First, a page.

Medicine: What is a D.O.?

By Dr. Laura Cloukey, Medical Director, The Villages Health Pinellas Care Center

Do you ever see the letters D.O. after a doctor’s name and wonder what they stand for? You may think they are optometrists (which is an O.D.) but guess again. Those letters are a very special signage for a specific type of doctor. Depending on where you grew up, you may or may not know what a D.O. is. It could also be likely that you didn’t know you were with one, or currently have one as your doctor. The differences may be subtle, but they are real.

Outer symptoms, inner diseases

The D.O. stands for Doctor of Osteopathy. The Latin translation of the word broken down is, “osteo” meaning bone and “pathos” meaning suffering. It is a school of thought that was founded by Andrew Taylor Still, M.D/D.O. Look at the signage after his name. He was a turn of the century doctor and surgeon who believed that the human body suffered from internal diseases and the clues to the disease were found in the musculo-skeletal system. Dr. Still was one of the first to see the correlation between outer symptoms and inner diseases. That’s right, the bones and muscles of the human body have something to say about what is going on inside the body.

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The founding father

In the late 1800’s, Dr. Still founded Osteopathic Medicine. He was a state legislator in Kansas at the time, as well as an author and inventor. He was also an eclectic, innovative man. Dr. Still was one of the original founders of Baker’s University, which is the oldest 4-year college in the state of Kansas. Dr. Still also founded the American School of Osteopathy, which was the world’s 1st osteopathic medical school and was located in Kirksville, Missouri.

D.O. verses M.D.

A D.O. is a fully trained and licensed doctor who attended and graduated from a United States osteopathic medical school. An M.D. may have been trained either in the United States or internationally, but graduated from a conventional (allopathic) medical school. The word allopathic in latin stems from “allos” meaning different and “pathos” meaning suffering. This term was coined in the 19th century by Samuel Hahnemann.

There are 34 osteopathic colleges across the United States educating 29,000 future doctors, which represents 20% of all U.S. medical students. For every five doctors, only one will be an osteopath. Osteopathic doctors tend to be focused on primary care. In fact, greater than one-third of the osteopathic graduates choose a career in primary care. D.Os often work in underserved areas, but can also be found in urban settings as specialists, surgeons, and in the military.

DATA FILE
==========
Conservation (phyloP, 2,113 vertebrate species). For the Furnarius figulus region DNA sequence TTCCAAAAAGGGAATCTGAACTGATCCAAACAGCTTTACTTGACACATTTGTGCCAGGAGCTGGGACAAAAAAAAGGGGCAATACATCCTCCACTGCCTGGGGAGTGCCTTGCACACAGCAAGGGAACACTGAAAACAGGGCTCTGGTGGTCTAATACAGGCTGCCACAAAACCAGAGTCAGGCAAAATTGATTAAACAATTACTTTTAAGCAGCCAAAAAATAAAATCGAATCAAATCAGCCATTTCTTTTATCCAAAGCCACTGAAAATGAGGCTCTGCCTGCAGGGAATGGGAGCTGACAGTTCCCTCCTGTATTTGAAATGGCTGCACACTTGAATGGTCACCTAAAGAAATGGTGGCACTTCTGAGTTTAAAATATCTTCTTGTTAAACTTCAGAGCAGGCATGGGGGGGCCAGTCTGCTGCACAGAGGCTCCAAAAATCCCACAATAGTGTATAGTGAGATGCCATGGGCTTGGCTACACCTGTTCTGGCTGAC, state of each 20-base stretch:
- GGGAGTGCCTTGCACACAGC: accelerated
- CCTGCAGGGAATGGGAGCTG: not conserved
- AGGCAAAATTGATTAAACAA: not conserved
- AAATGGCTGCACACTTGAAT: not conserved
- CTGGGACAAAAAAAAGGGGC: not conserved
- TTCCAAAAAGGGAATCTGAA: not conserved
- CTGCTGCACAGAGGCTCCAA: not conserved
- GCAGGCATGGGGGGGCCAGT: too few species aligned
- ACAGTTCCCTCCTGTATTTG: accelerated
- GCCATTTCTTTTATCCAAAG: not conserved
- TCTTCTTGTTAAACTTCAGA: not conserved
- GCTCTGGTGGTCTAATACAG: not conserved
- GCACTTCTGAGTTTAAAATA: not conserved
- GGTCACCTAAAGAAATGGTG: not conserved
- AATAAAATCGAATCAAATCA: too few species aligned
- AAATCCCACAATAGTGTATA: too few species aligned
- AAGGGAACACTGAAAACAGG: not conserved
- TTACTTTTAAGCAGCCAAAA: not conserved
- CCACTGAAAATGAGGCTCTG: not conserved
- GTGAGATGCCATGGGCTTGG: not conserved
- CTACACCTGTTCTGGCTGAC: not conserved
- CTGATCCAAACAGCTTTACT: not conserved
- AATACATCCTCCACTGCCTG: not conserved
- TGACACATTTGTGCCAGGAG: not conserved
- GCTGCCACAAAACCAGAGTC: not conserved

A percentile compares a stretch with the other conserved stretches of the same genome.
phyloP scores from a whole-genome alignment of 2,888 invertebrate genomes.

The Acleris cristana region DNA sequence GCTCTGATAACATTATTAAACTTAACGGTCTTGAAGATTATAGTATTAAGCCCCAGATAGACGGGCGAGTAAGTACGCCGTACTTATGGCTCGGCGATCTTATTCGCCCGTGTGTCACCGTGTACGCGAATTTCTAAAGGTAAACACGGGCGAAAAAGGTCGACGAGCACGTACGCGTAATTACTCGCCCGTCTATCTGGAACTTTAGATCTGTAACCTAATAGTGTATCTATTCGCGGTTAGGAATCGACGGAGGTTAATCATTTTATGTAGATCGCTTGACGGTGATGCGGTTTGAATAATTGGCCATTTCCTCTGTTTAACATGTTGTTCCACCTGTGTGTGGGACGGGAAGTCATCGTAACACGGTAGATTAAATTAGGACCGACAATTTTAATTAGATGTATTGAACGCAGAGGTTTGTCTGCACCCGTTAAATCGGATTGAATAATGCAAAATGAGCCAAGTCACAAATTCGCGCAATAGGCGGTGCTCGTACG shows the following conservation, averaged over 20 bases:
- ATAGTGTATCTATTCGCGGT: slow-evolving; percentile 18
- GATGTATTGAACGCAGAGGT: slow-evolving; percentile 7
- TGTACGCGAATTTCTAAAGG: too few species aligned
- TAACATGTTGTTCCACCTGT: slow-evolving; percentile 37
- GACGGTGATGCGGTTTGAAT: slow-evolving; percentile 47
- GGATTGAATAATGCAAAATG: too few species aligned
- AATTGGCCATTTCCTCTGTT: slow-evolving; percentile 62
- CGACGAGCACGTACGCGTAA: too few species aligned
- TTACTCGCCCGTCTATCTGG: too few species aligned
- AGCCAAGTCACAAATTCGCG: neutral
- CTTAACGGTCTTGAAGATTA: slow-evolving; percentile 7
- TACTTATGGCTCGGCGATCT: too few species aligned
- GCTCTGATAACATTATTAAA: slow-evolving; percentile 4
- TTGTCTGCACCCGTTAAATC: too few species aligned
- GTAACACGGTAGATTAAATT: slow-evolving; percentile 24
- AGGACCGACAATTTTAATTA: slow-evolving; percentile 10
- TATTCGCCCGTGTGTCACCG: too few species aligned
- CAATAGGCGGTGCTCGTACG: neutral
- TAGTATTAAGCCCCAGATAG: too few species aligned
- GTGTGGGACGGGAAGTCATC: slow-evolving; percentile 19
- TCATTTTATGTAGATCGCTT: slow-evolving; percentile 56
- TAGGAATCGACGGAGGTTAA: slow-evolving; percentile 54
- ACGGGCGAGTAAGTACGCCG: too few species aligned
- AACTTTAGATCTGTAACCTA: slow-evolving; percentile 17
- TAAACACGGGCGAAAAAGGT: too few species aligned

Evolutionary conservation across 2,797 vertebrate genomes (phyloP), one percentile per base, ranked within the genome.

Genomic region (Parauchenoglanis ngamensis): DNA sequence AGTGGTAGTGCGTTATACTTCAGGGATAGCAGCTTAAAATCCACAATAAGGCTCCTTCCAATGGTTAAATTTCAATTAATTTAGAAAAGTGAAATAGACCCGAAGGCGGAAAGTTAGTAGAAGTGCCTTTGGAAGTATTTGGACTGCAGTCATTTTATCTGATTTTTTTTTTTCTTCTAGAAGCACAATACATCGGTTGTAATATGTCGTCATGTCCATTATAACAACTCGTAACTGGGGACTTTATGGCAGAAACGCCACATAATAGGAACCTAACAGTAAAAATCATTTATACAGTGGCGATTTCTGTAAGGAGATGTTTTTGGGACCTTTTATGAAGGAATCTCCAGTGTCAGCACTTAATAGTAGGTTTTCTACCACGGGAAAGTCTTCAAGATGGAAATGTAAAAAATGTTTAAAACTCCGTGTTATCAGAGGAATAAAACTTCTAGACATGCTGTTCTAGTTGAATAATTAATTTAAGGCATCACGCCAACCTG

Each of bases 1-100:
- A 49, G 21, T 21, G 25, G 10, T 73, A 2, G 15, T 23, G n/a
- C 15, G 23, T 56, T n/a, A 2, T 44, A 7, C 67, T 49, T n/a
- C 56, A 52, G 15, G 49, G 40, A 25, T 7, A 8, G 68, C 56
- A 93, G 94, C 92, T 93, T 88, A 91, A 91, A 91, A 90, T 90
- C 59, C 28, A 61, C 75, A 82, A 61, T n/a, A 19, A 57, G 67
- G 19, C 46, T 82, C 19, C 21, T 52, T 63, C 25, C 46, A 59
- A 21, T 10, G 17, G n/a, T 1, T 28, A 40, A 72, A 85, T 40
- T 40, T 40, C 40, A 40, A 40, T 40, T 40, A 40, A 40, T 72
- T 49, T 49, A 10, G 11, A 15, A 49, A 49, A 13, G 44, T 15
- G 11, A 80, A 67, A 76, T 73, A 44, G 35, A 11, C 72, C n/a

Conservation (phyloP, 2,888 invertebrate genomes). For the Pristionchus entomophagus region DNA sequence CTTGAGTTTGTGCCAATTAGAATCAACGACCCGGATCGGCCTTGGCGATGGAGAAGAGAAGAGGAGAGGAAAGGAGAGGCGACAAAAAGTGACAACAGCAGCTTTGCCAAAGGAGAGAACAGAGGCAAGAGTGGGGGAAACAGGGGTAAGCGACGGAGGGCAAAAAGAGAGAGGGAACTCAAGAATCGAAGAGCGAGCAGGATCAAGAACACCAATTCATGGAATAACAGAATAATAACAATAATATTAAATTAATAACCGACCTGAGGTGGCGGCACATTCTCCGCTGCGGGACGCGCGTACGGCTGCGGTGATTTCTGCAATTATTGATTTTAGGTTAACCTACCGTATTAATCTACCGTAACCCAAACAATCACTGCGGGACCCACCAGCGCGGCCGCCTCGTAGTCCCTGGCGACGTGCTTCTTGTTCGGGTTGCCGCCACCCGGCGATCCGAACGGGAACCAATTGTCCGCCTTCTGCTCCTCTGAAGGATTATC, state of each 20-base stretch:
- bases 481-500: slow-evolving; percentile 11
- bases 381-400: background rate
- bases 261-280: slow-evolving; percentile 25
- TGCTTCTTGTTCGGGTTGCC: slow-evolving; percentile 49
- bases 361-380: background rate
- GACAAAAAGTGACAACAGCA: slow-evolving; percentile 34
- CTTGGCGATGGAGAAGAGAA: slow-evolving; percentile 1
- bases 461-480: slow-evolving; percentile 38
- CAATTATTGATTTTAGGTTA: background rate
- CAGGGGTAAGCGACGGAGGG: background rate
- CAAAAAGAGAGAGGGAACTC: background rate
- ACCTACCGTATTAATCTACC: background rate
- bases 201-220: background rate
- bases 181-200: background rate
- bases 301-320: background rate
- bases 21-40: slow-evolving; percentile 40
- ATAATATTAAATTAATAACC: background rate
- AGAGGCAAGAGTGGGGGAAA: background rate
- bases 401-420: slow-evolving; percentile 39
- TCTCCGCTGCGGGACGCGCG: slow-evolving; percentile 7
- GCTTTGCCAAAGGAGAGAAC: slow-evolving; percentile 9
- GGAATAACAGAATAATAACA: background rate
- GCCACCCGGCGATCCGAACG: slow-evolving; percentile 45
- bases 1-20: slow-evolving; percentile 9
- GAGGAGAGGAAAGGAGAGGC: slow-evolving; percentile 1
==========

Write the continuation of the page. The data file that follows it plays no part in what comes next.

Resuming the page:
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Specialized training

Many medical education programs these days are combined as M.D/D.O. programs. Osteopathic medical students are expected to have an additional 200 hours of study in the musculo-skeletal system. They are trained in the use of osteopathic manipulative techniques (OMT) to alleviate disease and suffering in patients. The traditional M.D. programs do not have this training.

A doctor of osteopathic medicine is trained to address the entire needs of the patient and will often use their palpatory (touch) diagnostic skills and their unique listening abilities to care for those in need. It is this unique training that sets them apart from their allopathic (M.D) counterparts. If you can’t put a finger on why your doctor seems just a bit different, maybe more in touch, they may very well be a D.O. I have been a D.O. for 26 years and remain proud to represent such a fine, patient-oriented profession.

Last updated: 02.12.2018
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Written byDr. Laura Cloukey

Laura Cloukey, DO is Medical Director of The Villages Health® Pinellas Care Center in The Villages®, Florida. Hailing from her hometown of Waltham, Massachusetts, Dr. Cloukey attended the University of Massachusetts for her undergraduate studies and received her medical degree from the University of New England College of Osteopathic Medicine. She did her internship and residency at Carney Hospital and Boston University. She is certified by the American Board of Internal Medicine and has been in practice for more than 20 years. Prior to coming to Florida, Dr. Cloukey was at the Beth Israel Deaconess Hospital system in Boston, which is an affiliate of Harvard Medical School. She relocated to The Villages to join The Villages Health to help build a novel and superior health care system that promises patient-centered care, while delivering informed, relevant care plans and better outcomes.

Coach Image

Written by Dr. Laura Cloukey

Laura Cloukey, DO is Medical Director of The Villages Health® Pinellas Care Center in The Villages®, Florida. Hailing from her hometown of Waltham, Massachusetts, Dr. Cloukey attended the University of Massachusetts for her undergraduate studies and received her medical degree from the University of New England College of Osteopathic Medicine. She did her internship and residency at Carney Hospital and Boston University. She is certified by the American Board of Internal Medicine and has been in practice for more than 20 years. Prior to coming to Florida, Dr. Cloukey was at the Beth Israel Deaconess Hospital system in Boston, which is an affiliate of Harvard Medical School. She relocated to The Villages to join The Villages Health to help build a novel and superior health care system that promises patient-centered care, while delivering informed, relevant care plans and better outcomes.

Disclaimer: This content is for informational purposes only and it is not meant to be relied on as medical advice, diagnosis, or treatment. Consult your physician before starting any exercise or dietary program or taking any other action respecting your health. In case of a medical emergency, call 911.

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